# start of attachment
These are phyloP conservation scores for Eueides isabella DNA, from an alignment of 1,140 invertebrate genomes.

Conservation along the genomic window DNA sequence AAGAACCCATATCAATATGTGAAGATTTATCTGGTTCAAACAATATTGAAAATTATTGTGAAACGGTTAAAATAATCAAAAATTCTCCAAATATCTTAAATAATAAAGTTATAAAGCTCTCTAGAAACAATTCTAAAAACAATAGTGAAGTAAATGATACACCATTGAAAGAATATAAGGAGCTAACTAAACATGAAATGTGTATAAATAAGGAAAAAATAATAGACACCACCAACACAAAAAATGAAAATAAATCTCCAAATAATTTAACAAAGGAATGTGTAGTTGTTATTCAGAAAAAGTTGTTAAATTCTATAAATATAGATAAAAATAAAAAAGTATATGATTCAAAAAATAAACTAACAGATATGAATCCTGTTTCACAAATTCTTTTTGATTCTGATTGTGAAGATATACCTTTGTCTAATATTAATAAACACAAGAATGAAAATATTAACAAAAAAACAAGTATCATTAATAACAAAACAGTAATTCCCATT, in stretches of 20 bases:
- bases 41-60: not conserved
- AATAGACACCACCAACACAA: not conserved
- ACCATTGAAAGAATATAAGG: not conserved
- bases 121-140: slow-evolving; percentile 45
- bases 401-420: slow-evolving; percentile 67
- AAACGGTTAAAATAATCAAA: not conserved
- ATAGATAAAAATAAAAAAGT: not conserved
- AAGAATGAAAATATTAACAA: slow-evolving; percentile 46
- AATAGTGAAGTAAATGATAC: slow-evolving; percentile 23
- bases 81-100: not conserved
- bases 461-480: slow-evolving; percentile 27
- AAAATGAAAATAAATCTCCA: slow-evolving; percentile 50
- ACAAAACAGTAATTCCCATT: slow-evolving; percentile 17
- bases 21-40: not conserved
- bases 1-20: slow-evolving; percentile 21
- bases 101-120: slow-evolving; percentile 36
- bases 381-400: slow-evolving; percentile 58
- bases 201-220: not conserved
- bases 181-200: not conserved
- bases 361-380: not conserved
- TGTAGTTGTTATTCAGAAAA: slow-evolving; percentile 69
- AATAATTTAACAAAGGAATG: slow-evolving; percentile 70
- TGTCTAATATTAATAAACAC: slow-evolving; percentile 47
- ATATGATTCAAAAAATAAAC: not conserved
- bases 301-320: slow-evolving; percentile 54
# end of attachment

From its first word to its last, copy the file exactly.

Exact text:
These are phyloP conservation scores for Eueides isabella DNA, from an alignment of 1,140 invertebrate genomes.

Conservation along the genomic window DNA sequence AAGAACCCATATCAATATGTGAAGATTTATCTGGTTCAAACAATATTGAAAATTATTGTGAAACGGTTAAAATAATCAAAAATTCTCCAAATATCTTAAATAATAAAGTTATAAAGCTCTCTAGAAACAATTCTAAAAACAATAGTGAAGTAAATGATACACCATTGAAAGAATATAAGGAGCTAACTAAACATGAAATGTGTATAAATAAGGAAAAAATAATAGACACCACCAACACAAAAAATGAAAATAAATCTCCAAATAATTTAACAAAGGAATGTGTAGTTGTTATTCAGAAAAAGTTGTTAAATTCTATAAATATAGATAAAAATAAAAAAGTATATGATTCAAAAAATAAACTAACAGATATGAATCCTGTTTCACAAATTCTTTTTGATTCTGATTGTGAAGATATACCTTTGTCTAATATTAATAAACACAAGAATGAAAATATTAACAAAAAAACAAGTATCATTAATAACAAAACAGTAATTCCCATT, in stretches of 20 bases:
- bases 41-60: not conserved
- AATAGACACCACCAACACAA: not conserved
- ACCATTGAAAGAATATAAGG: not conserved
- bases 121-140: slow-evolving; percentile 45
- bases 401-420: slow-evolving; percentile 67
- AAACGGTTAAAATAATCAAA: not conserved
- ATAGATAAAAATAAAAAAGT: not conserved
- AAGAATGAAAATATTAACAA: slow-evolving; percentile 46
- AATAGTGAAGTAAATGATAC: slow-evolving; percentile 23
- bases 81-100: not conserved
- bases 461-480: slow-evolving; percentile 27
- AAAATGAAAATAAATCTCCA: slow-evolving; percentile 50
- ACAAAACAGTAATTCCCATT: slow-evolving; percentile 17
- bases 21-40: not conserved
- bases 1-20: slow-evolving; percentile 21
- bases 101-120: slow-evolving; percentile 36
- bases 381-400: slow-evolving; percentile 58
- bases 201-220: not conserved
- bases 181-200: not conserved
- bases 361-380: not conserved
- TGTAGTTGTTATTCAGAAAA: slow-evolving; percentile 69
- AATAATTTAACAAAGGAATG: slow-evolving; percentile 70
- TGTCTAATATTAATAAACAC: slow-evolving; percentile 47
- ATATGATTCAAAAAATAAAC: not conserved
- bases 301-320: slow-evolving; percentile 54